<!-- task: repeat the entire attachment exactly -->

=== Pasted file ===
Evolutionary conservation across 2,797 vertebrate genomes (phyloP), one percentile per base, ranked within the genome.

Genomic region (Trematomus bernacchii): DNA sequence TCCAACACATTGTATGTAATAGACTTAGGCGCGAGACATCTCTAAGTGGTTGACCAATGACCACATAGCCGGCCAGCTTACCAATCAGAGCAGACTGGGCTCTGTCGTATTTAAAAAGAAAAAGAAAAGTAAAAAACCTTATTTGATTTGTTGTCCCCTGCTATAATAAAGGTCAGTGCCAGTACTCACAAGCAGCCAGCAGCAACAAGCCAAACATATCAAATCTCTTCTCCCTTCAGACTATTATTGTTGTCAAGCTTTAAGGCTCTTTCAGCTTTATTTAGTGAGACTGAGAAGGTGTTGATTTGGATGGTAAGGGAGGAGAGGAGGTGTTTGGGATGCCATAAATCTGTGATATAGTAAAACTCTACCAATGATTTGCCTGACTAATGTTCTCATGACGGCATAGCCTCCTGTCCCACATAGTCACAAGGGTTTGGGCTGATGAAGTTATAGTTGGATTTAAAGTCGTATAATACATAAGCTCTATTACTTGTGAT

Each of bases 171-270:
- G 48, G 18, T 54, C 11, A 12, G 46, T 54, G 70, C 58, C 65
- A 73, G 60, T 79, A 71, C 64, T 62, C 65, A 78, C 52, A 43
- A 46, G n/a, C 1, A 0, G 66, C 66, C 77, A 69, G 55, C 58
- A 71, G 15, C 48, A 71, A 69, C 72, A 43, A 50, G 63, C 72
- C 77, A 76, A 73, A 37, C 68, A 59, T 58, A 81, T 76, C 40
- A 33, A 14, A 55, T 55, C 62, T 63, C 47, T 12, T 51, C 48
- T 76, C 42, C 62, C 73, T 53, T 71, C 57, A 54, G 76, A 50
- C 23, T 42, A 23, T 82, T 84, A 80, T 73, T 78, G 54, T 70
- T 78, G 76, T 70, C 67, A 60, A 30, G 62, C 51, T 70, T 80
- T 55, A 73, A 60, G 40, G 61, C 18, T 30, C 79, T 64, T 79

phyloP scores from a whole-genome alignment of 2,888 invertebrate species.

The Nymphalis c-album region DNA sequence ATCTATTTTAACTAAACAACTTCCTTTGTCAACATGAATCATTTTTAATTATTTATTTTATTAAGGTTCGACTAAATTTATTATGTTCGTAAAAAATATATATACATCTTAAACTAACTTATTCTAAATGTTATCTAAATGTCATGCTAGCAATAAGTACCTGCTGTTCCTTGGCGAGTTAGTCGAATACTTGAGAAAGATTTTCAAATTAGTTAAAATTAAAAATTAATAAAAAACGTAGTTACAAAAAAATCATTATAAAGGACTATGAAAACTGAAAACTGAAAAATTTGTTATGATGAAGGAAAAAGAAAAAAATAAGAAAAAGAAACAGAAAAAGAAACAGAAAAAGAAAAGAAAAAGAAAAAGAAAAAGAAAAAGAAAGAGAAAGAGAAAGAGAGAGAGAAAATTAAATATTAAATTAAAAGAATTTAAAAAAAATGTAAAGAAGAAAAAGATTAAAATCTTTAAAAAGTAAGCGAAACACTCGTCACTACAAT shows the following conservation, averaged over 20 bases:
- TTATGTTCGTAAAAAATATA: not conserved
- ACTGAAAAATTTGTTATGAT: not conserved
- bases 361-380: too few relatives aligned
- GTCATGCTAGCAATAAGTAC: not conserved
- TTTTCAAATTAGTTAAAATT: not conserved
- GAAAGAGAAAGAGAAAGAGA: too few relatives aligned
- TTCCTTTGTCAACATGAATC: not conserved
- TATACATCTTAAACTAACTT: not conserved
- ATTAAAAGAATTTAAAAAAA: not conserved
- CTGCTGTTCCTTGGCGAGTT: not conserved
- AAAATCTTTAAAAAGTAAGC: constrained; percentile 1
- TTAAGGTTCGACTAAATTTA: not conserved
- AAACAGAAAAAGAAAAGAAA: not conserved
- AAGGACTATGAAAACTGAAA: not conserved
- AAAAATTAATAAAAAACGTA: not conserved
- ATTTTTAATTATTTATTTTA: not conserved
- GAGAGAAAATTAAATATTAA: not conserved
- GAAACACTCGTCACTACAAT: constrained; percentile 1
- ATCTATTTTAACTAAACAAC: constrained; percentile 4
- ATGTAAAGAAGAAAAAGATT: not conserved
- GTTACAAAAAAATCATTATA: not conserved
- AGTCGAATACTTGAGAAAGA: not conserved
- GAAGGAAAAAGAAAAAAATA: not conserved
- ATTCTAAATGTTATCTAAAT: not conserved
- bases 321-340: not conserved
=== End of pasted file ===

Evolutionary conservation across 2,797 vertebrate genomes (phyloP), one percentile per base, ranked within the genome.

Genomic region (Trematomus bernacchii): DNA sequence TCCAACACATTGTATGTAATAGACTTAGGCGCGAGACATCTCTAAGTGGTTGACCAATGACCACATAGCCGGCCAGCTTACCAATCAGAGCAGACTGGGCTCTGTCGTATTTAAAAAGAAAAAGAAAAGTAAAAAACCTTATTTGATTTGTTGTCCCCTGCTATAATAAAGGTCAGTGCCAGTACTCACAAGCAGCCAGCAGCAACAAGCCAAACATATCAAATCTCTTCTCCCTTCAGACTATTATTGTTGTCAAGCTTTAAGGCTCTTTCAGCTTTATTTAGTGAGACTGAGAAGGTGTTGATTTGGATGGTAAGGGAGGAGAGGAGGTGTTTGGGATGCCATAAATCTGTGATATAGTAAAACTCTACCAATGATTTGCCTGACTAATGTTCTCATGACGGCATAGCCTCCTGTCCCACATAGTCACAAGGGTTTGGGCTGATGAAGTTATAGTTGGATTTAAAGTCGTATAATACATAAGCTCTATTACTTGTGAT

Each of bases 171-270:
- G 48, G 18, T 54, C 11, A 12, G 46, T 54, G 70, C 58, C 65
- A 73, G 60, T 79, A 71, C 64, T 62, C 65, A 78, C 52, A 43
- A 46, G n/a, C 1, A 0, G 66, C 66, C 77, A 69, G 55, C 58
- A 71, G 15, C 48, A 71, A 69, C 72, A 43, A 50, G 63, C 72
- C 77, A 76, A 73, A 37, C 68, A 59, T 58, A 81, T 76, C 40
- A 33, A 14, A 55, T 55, C 62, T 63, C 47, T 12, T 51, C 48
- T 76, C 42, C 62, C 73, T 53, T 71, C 57, A 54, G 76, A 50
- C 23, T 42, A 23, T 82, T 84, A 80, T 73, T 78, G 54, T 70
- T 78, G 76, T 70, C 67, A 60, A 30, G 62, C 51, T 70, T 80
- T 55, A 73, A 60, G 40, G 61, C 18, T 30, C 79, T 64, T 79

phyloP scores from a whole-genome alignment of 2,888 invertebrate species.

The Nymphalis c-album region DNA sequence ATCTATTTTAACTAAACAACTTCCTTTGTCAACATGAATCATTTTTAATTATTTATTTTATTAAGGTTCGACTAAATTTATTATGTTCGTAAAAAATATATATACATCTTAAACTAACTTATTCTAAATGTTATCTAAATGTCATGCTAGCAATAAGTACCTGCTGTTCCTTGGCGAGTTAGTCGAATACTTGAGAAAGATTTTCAAATTAGTTAAAATTAAAAATTAATAAAAAACGTAGTTACAAAAAAATCATTATAAAGGACTATGAAAACTGAAAACTGAAAAATTTGTTATGATGAAGGAAAAAGAAAAAAATAAGAAAAAGAAACAGAAAAAGAAACAGAAAAAGAAAAGAAAAAGAAAAAGAAAAAGAAAAAGAAAGAGAAAGAGAAAGAGAGAGAGAAAATTAAATATTAAATTAAAAGAATTTAAAAAAAATGTAAAGAAGAAAAAGATTAAAATCTTTAAAAAGTAAGCGAAACACTCGTCACTACAAT shows the following conservation, averaged over 20 bases:
- TTATGTTCGTAAAAAATATA: not conserved
- ACTGAAAAATTTGTTATGAT: not conserved
- bases 361-380: too few relatives aligned
- GTCATGCTAGCAATAAGTAC: not conserved
- TTTTCAAATTAGTTAAAATT: not conserved
- GAAAGAGAAAGAGAAAGAGA: too few relatives aligned
- TTCCTTTGTCAACATGAATC: not conserved
- TATACATCTTAAACTAACTT: not conserved
- ATTAAAAGAATTTAAAAAAA: not conserved
- CTGCTGTTCCTTGGCGAGTT: not conserved
- AAAATCTTTAAAAAGTAAGC: constrained; percentile 1
- TTAAGGTTCGACTAAATTTA: not conserved
- AAACAGAAAAAGAAAAGAAA: not conserved
- AAGGACTATGAAAACTGAAA: not conserved
- AAAAATTAATAAAAAACGTA: not conserved
- ATTTTTAATTATTTATTTTA: not conserved
- GAGAGAAAATTAAATATTAA: not conserved
- GAAACACTCGTCACTACAAT: constrained; percentile 1
- ATCTATTTTAACTAAACAAC: constrained; percentile 4
- ATGTAAAGAAGAAAAAGATT: not conserved
- GTTACAAAAAAATCATTATA: not conserved
- AGTCGAATACTTGAGAAAGA: not conserved
- GAAGGAAAAAGAAAAAAATA: not conserved
- ATTCTAAATGTTATCTAAAT: not conserved
- bases 321-340: not conserved